Patriots own a lonely brand of success
Monday February 25, 2013
Assistant Sports Editor
Theirs is a lonely brand of success. The pride of a community, the scourge of a state, only a Mount Anthony Union High School wrestler knows what it feels like to bear the burden.
Winning comes with the territory. Championships are expected. But one thing was notable for its absence when the Patriots collected the program's national-record 25th consecutive state crown on Saturday night in Vergennes.
"We just find it disrespectful," said senior Kyle Fletcher, who won his second state championship at 126 pounds Saturday. "I don't want to be that cocky guy, you know? I don't want to be that guy that over-celebrates or something."
It's a refreshing, composed display of sportsmanship for a group of teenagers in the middle of a hostile gym with championships at stake.
It's also a means of self-preservation.
"We talk about any celebration that we have, having it in private or on the bus when we're coming back, joking around and goofing around, trying to keep it behind the scenes," said coach Scott Legacy. "Years and years ago, if our kids did get a little happy it seemed like, ‘Oh, they're rubbing it in our face.'"
To outsiders, a Mount Anthony wrestler celebrating a state title for what it was would look like a wide receiver celebrating a 3-yard completion to the sideline on second-and-2.
"They'd hate us just as much as they do right now, if not more," Fletcher said. "Vermont does not like us."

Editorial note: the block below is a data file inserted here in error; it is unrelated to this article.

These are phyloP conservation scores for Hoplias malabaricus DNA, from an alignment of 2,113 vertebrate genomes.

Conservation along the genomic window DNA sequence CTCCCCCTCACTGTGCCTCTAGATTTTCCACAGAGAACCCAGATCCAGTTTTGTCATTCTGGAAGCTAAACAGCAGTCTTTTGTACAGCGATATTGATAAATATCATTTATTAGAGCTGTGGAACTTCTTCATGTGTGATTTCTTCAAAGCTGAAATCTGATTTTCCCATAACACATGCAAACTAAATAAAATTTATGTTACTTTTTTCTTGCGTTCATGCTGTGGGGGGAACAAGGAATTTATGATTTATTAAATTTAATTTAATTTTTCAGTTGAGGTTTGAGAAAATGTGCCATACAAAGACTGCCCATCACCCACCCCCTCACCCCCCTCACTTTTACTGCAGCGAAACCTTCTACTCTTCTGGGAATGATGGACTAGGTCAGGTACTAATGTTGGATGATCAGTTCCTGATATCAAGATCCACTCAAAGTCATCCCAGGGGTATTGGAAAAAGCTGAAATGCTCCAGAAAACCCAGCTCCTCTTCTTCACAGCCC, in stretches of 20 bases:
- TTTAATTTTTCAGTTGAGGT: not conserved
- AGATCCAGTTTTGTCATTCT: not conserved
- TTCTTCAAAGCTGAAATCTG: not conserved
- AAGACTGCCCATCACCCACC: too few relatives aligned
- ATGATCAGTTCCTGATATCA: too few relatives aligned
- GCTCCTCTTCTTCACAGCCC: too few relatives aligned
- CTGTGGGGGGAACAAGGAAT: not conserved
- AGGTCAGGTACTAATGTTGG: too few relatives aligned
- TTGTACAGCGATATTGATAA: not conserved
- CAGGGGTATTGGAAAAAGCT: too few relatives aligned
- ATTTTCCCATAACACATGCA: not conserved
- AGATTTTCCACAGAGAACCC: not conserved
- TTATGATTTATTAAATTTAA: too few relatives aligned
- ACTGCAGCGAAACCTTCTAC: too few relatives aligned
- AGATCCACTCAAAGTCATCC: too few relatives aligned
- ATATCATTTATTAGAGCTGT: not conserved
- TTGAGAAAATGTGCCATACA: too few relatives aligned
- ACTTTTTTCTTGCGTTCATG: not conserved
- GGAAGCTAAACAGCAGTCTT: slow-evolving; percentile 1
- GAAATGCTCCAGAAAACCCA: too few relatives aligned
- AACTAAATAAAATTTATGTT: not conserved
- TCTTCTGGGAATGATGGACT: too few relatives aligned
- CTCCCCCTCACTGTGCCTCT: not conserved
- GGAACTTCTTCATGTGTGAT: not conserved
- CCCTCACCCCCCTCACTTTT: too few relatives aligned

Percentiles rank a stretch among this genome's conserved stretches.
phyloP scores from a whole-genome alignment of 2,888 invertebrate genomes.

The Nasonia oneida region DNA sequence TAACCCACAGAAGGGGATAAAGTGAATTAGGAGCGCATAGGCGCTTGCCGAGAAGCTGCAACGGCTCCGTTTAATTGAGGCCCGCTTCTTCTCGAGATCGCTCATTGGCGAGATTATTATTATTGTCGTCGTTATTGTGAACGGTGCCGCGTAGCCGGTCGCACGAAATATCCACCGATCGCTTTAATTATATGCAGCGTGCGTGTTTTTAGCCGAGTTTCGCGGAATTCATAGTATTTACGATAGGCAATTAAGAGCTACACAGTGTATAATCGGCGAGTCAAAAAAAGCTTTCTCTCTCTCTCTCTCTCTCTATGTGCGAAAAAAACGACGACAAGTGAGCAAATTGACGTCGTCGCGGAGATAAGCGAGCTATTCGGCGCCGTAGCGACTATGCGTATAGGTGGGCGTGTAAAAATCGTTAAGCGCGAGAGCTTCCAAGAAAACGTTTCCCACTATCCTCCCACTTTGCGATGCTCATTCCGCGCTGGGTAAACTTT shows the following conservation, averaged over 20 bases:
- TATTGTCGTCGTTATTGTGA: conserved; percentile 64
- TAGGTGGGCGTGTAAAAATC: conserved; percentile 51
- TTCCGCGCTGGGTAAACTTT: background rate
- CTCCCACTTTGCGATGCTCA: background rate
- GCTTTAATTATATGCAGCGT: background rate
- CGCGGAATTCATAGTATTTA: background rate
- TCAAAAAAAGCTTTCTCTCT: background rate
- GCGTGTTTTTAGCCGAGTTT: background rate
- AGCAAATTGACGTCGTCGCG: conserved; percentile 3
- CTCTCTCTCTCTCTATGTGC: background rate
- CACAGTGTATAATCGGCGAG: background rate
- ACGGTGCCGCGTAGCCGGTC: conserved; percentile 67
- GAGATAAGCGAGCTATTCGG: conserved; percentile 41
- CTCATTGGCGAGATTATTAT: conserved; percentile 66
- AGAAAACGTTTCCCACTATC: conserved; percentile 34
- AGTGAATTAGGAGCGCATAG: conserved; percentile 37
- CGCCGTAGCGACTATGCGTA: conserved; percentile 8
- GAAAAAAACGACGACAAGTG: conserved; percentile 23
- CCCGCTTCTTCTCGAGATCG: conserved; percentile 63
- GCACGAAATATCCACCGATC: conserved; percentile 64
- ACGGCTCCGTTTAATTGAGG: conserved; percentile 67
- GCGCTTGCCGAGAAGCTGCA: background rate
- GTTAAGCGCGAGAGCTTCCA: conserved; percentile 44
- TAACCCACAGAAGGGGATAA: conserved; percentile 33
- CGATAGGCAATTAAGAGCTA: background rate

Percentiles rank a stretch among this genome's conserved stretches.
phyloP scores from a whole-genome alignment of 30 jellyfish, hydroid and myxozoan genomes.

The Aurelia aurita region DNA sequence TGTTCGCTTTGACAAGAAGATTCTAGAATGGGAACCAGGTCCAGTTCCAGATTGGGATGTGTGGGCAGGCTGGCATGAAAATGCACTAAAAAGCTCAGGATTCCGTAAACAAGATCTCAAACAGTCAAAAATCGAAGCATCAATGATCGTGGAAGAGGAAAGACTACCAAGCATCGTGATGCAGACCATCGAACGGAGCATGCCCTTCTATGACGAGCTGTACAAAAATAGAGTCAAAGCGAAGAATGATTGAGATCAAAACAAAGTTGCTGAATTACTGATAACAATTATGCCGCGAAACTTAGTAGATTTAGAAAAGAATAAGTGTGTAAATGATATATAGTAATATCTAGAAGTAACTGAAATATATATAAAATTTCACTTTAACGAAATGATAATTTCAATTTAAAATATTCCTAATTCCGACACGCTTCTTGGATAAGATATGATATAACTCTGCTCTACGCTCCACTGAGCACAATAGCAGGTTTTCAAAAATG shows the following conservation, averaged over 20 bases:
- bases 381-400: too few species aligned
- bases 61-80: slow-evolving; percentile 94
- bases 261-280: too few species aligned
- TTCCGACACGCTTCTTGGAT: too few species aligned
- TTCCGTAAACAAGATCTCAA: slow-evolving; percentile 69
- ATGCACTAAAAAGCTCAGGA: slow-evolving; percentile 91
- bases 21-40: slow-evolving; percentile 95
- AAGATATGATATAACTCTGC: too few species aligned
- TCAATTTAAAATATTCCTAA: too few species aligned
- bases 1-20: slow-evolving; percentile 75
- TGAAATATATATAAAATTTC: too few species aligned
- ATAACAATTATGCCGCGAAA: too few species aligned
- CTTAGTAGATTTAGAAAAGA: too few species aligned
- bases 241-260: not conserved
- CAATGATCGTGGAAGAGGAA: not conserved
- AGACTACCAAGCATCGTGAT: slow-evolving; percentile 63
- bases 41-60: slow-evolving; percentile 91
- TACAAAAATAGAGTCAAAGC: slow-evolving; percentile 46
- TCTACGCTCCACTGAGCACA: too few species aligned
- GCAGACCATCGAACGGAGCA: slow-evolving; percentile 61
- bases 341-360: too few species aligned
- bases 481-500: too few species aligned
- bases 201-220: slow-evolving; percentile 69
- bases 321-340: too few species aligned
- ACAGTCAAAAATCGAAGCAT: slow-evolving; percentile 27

So, what did the Patriots' winning reactions look like Saturday?
The first champion, sophomore Tyler Mattison at 170, unclasped his headgear and held a fist pump and looked to his teammates after the referee raised his hand for victory.
Senior Miguel Calixto, after going to 55-0 on the season at 132 pounds, barely looked up.
Junior Jesse Webb seconds from his third heavyweight championship, grinned into the mat when he rolled his opponent onto his back for a first-period pin.
Sophomore Dylan LaFountain, also a first-time champion at 120, raised a sheepish index finger when summoned by the referee. The gesture would have likely failed to hail a taxi.
"I think it shows a lot of maturity," Fletcher said. "He's only a sophomore and he has a long road ahead of him.
"I remember last year when I won my first state title I did the same thing. It didn't feel any different than any other tournament," Fletcher said. "It was just another match to me."
"Some of them do kind of wave to the crowd a little or to their parents, but it's very nonchalant," Legacy said. "We often wonder how it would be received the other way."
Instead, the Patriots saved their emotions for when the gym had cleared, the pictures taken, and it was time to leave.
"It wasn't until we got outside," Legacy said. "Once we got into the parking lot, they let it out. They put the windows down and were yelling out of the bus, ‘We got 25!'"
It's not for everyone. But it's there for them.
"If you had to choose which side to be on, a lot of people would rather be on our side," Legacy said.
Their one blow-out celebration, a tradition shared by other Mount Anthony championship teams, is the victory parade through Bennington with fire trucks leading and trailing a yellow school bus.
And how does that sound?
Appropriately loud -- a once-a-year excuse to go wild.
Fire engines blaring across town. Wrestlers and coaches at full throat with the windows down.
The chance to vent.
"It's definitely a lot of fun to let it out on the bus," senior Brandon Marcoux-Schaefer said Sunday after the parade. "I love doing it every year. Been doing it for four years straight."
Keen on bringing home the program's seventh New England crown in a week, it's something the Patriots would like to do again soon. One more raucous send-off for the seniors.
"This is it until next weekend," Marcoux-Schaefer said. "Next weekend will be even bigger."
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